Busks, Basques and Brush-Braid
British dressmaking in the 18th and 19th centuries
The dressmaking trade developed rapidly during the 18th and 19th centuries, changing the lives of thousands of British workers. Busks, Basques and Brush-Braid focuses on the trade and the people within it, from their working conditions and earnings to their training, services and relationships with customers.
Exploring the lives of dressmakers in fact and fiction, the book looks at representations of the trade in the plays and novels of the time, while surveying the often harsh realities of the workers’ lives. From the arrival of the sewing machine to the influence of the department store, it explores the impact of mechanization, commercialization and modernity on a historical trade. Pamela Inder illuminates a new world of dressmaking enabled by goods like paper patterns and magazines, and sets out to investigate the increasing monopoly of female dressmakers in an industry once dominated by male tailors.
Drawing on a range of original and hitherto unpublished sources – including business records, diaries, letters, bills and newspaper articles – Busks, Basques and Brush-Braid reveals the untold story of the dressmaking trade. Beautifully illustrated with over 80 images, the book brings dressmakers into focus as real people, granting new insights into working class life in 18th- and 19th-century Britain.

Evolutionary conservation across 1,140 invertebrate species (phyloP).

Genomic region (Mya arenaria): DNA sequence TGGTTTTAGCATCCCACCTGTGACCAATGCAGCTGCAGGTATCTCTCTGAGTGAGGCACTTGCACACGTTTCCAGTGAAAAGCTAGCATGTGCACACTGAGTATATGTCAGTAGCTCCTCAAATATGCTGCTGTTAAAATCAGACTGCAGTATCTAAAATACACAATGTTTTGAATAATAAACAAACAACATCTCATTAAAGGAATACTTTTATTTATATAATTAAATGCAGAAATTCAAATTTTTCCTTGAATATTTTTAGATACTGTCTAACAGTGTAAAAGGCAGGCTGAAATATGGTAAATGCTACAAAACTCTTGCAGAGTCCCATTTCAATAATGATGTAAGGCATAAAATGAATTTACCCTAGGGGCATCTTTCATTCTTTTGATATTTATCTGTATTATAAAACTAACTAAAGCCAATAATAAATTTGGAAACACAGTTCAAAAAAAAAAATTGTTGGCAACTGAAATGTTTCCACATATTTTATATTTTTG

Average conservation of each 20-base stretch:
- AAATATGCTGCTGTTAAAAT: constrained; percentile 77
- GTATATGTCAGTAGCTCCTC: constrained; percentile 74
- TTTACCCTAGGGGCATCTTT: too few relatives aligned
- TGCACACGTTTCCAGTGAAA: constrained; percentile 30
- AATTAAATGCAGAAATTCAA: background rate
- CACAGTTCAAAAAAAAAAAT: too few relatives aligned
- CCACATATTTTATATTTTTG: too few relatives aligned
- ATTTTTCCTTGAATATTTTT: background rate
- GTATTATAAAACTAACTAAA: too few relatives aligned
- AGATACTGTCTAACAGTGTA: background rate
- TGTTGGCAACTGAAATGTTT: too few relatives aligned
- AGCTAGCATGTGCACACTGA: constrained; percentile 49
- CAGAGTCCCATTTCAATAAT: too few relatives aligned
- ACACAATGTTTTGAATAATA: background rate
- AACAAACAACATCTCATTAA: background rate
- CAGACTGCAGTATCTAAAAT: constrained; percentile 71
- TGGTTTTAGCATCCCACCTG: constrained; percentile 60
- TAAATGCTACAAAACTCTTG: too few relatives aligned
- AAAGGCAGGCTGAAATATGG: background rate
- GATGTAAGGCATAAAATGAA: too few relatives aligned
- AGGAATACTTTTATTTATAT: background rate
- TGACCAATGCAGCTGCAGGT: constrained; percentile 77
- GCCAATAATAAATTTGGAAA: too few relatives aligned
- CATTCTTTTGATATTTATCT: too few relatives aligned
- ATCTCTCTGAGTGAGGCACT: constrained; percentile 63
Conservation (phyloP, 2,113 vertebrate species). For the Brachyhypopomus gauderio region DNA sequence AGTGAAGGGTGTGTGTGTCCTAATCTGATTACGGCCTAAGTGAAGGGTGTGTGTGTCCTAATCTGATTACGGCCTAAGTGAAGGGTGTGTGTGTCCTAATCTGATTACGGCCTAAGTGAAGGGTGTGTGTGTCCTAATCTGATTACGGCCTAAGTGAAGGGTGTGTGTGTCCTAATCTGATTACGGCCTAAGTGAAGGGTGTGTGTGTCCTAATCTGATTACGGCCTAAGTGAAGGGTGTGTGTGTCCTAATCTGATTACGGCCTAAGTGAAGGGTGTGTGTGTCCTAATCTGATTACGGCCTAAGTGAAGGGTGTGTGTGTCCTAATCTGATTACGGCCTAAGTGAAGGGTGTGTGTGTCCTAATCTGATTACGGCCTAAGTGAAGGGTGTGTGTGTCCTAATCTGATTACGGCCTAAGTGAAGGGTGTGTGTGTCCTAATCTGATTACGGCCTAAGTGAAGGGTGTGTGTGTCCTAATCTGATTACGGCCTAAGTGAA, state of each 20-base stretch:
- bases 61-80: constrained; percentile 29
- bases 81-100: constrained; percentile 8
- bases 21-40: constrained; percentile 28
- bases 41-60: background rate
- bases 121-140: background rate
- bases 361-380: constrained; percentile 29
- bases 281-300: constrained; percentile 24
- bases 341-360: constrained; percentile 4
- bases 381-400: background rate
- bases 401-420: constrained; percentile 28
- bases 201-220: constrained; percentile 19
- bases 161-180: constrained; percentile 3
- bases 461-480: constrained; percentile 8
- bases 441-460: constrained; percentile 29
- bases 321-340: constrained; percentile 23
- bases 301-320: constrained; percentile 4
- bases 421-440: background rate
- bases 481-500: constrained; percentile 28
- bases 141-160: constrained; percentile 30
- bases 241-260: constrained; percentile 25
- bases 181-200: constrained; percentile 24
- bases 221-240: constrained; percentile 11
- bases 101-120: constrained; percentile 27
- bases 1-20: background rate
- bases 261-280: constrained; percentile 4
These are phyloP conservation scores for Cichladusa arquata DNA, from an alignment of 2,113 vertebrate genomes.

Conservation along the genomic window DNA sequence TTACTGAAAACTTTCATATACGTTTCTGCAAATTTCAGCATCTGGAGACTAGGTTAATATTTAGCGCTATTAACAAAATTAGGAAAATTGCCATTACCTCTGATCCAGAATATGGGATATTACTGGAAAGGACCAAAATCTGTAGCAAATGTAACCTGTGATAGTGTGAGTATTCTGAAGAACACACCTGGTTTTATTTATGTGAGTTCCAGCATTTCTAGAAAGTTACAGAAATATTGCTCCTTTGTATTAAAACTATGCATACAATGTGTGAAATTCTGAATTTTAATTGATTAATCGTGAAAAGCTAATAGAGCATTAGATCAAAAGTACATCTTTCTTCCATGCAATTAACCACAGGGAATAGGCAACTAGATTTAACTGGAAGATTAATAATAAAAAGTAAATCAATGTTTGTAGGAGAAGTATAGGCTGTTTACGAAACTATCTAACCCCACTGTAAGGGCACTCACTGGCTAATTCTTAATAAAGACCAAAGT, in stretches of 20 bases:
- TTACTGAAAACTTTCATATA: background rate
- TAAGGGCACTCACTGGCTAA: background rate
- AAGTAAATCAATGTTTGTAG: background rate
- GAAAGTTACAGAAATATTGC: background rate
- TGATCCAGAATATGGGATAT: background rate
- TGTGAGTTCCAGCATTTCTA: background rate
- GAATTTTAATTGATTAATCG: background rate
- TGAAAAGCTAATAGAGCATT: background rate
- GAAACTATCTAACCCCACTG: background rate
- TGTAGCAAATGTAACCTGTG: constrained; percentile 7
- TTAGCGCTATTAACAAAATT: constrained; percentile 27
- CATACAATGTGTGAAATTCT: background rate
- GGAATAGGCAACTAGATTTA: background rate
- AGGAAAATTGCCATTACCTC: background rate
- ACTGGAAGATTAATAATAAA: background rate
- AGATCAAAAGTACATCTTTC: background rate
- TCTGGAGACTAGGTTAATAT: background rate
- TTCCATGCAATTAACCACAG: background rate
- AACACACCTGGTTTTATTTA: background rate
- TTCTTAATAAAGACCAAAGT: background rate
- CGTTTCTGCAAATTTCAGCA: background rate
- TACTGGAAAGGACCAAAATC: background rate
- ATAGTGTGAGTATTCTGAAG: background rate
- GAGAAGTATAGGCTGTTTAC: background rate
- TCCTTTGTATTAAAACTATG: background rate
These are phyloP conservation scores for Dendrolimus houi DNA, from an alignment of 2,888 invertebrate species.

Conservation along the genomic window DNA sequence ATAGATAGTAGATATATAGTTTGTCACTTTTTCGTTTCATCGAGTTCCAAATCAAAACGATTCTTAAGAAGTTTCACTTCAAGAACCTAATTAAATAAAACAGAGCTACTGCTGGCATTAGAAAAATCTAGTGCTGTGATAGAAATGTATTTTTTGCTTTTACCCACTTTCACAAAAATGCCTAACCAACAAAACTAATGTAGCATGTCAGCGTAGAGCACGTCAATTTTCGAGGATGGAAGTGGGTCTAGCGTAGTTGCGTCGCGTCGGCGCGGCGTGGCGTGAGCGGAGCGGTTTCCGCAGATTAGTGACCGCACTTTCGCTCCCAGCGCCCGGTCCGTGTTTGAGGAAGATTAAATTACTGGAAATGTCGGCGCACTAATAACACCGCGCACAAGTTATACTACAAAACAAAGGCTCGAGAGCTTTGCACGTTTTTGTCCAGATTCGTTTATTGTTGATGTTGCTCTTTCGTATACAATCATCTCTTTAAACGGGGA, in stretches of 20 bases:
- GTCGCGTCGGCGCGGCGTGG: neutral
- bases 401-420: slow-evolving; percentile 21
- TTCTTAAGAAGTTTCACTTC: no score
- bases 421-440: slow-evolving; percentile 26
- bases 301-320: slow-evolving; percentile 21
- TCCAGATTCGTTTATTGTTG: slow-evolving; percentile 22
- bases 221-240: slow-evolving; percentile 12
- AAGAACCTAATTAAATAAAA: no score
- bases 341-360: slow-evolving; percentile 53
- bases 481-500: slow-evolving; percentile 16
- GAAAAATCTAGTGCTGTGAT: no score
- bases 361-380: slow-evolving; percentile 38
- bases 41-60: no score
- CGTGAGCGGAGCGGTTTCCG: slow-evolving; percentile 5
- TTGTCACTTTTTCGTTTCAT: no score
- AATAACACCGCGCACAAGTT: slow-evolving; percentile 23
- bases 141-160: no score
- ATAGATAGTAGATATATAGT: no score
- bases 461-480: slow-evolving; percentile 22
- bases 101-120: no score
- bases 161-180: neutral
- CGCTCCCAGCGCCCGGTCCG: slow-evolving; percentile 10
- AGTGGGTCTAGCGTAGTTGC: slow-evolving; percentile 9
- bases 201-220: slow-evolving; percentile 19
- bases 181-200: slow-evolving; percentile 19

Table of contents
- Front matter
- Introduction pp. 1–7
The development of the dressmaking trade
- ‘About suppressing the women mantua-makers’ pp. 11–24
- ‘The art and mystery of mantua-making’ pp. 25–48
- ‘I bought me a gowne’ pp. 49–84
- ‘Undeviating endeavours to please’ pp. 85–114
- ‘At short notice … and at most economic charges’ pp. 115–138
- The watershed of the 1870s pp. 139–168
- Winners and losers pp. 169–192
- Part 2: Dressmakers in fact and fiction
- Conclusion pp. 261–272
- Back matter